Alternatively, you could try the following ten techniques, described by Ruth Nicholas in 1997, as suggested by a cross-section of our readers.
1. Torture them by telephone
Of all the bugbears in business, the front-runner is voicemail. Across the UK, companies are damaging their customer relations by replacing receptionists and telephonists with time-wasting, irritating, tedious, answering machines. Across the board, telephones are driving business people crazy. Do you get asked to hold – only to remain stranded on the end of a silent line? Like many business people, advisor Shelia McKenzie sets aside Monday mornings for paperwork, only to be bombarded by people wanting to know whether their letter has arrived.
2. Pay them late – and bill them wrong
Payment problems are a blight on business life. Almost all our respondents mentioned them. No matter how carefully you nurture a relationship with another company, it seems, it’s becoming ever more difficult to get them to pay on time – and with good grace. And if you want to remain in business, don’t write worthless cheques. Late payment also appears to have become an everyday fact of business life. Some people even think that legislation would have little effect.
3. Keep them waiting
Lateness is another universal dislike. Almost all the people we questioned mentioned it. It’s rude, it wastes everyone’s time, and it’s easily avoided by using a diary. Martin Randerson, former managing director of The Travel Professionals, won’t do business with people who are late for meetings – “unless they have got a really good excuse. There are very few reasons for being late. If someone is stuck on the M25 and you can hear that they’re on the carphone, fair enough. Otherwise your diary should be organised in such a way that it works. People who aren’t concerned about time are a major irritation.”
4. Break your promises
The business people we spoke to want to be honourable – and would like, in return, to be treated with honesty. All too often, however, promises are broken. Too often suppliers over-promise and under-deliver. There was a consensus on one depressing feature of business life: people who say they will call in a few days or send information and don’t.
“The worst is when you are waiting to hear if you have won a piece of business,” says David Bailey, co-founder of Impact Plus, acquired by Hitachi Consulting. “The client says that you’ll hear on Friday, and, of course, when it comes to it they are too embarrassed to tell you that you haven’t got it.”
5. Be rude to them
Good manners mean good business. Obvious? Apparently not. According to our respondents, an astonishing number of business people forget the basic rules of behaviour. Here are some things you shouldn’t do if you want to keep your customers: Missing meetings is unforgivable, as is forgetting that someone is coming to see you; don’t cancel, at four hours’ notice, meetings that were set up weeks in advance; don’t have a chat on your mobile phone during a meeting. Don’t tolerate surly receptionists. And for goodness sake, if you ask someone in for a lunchtime get-together, at least offer them a cup of coffee.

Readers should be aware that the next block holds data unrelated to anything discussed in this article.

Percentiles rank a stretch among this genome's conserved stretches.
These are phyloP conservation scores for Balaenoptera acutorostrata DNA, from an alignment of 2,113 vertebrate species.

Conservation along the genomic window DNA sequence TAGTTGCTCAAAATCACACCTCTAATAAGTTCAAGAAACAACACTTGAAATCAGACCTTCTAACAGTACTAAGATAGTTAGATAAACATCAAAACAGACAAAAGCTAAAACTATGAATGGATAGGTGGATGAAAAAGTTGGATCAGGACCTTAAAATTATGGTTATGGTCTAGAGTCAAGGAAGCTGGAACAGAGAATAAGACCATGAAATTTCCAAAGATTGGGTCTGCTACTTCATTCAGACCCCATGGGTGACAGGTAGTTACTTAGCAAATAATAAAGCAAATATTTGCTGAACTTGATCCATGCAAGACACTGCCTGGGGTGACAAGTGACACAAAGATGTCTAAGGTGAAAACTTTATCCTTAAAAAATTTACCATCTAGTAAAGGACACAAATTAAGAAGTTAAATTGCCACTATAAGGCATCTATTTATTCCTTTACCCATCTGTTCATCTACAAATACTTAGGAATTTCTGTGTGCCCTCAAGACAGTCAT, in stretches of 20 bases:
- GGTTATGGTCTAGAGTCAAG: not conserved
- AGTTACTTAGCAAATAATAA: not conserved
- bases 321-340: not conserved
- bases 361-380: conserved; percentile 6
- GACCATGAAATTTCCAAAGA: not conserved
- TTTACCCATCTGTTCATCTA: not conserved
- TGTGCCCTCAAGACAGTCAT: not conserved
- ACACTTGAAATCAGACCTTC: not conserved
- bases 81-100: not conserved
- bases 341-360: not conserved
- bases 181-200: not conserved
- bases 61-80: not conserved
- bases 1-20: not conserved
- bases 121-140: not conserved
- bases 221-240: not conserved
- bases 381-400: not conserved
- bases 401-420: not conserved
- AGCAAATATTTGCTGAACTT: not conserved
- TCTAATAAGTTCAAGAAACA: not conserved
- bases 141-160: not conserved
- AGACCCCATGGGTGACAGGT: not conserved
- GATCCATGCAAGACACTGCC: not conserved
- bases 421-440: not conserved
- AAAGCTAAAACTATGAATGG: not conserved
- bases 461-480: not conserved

6. Tie them up with bureaucracy
Bureaucracy is both the bedfellow and enemy of business. It is estimated that ten per cent of a business person’s life is taken up with needless bureaucracy. “It is incredible that so many companies will not take your money without an official purchase order because their system can’t cope without the relevant number”, says one company director. “There is so much form-filling for the sake of it.”
One side-effect of bureaucracy is that the left hand doesn’t know what the right hand is doing. Result? Receiving a standardised mailshot from a company you are already using. Or receiving a demand for payment from one department when you have been credited by another.
7. Bombard them with junk mail
Direct mail is so prevalent that it’s almost excusable. What isn’t is applying blanket, junk mail techniques to regular, valued customers. If a customer has built up a relationship over years, they should expect to receive something better than a standardised form letter. But addressing someone who bought a box of staples from you four years ago or who has never done business with you as a ‘valued customer’ is plain daft. Want to guarantee that your correspondence goes straight into the bin – and makes you look foolish? Try addressing Mr Smith as Miss Smith, or vice-versa.
8. Raise false hopes
It’s unethical and it’s happening all the time. Many companies say they would like to meet to discuss business when the prospects are slim. “The time and effort you waste putting together a presentation costs money”, says Stephen Callender, former managing director of Black Cat.
Clients will also deliberately flirt with suppliers they have no intention of engaging. First, it’s a cheap way of generating new ideas. Two, it’s an effective way of scaring existing suppliers into a better deal –the board insists on a regular statutory review, so they have to make a foregone conclusion look like a genuinely competitive pitch.
9. Baffle them with jargon
People usually use buzzwords to obfuscate and mislead. Either they don’t know what they’re talking about, or they don’t want you to know what they’re talking about.
“Our dynamic results-orientated, customer-focused DM campaign has positively impacted on consumer spend” actually means: the mailshot flagged some products. Jargon doesn’t always make you sound clever, it’s the last refuge of the incompetent.
10. Dither over decisions
Everyone comes across ditherers. And they are not only infuriating, they’re expensive. Ditherers know that they need never be alone – they can always hold a meeting. Ask yourself whether you hold meetings that wobble off the agenda leaving the central issue unresolved. “We’ll get back to you” is an oft-used and much hated phrase.
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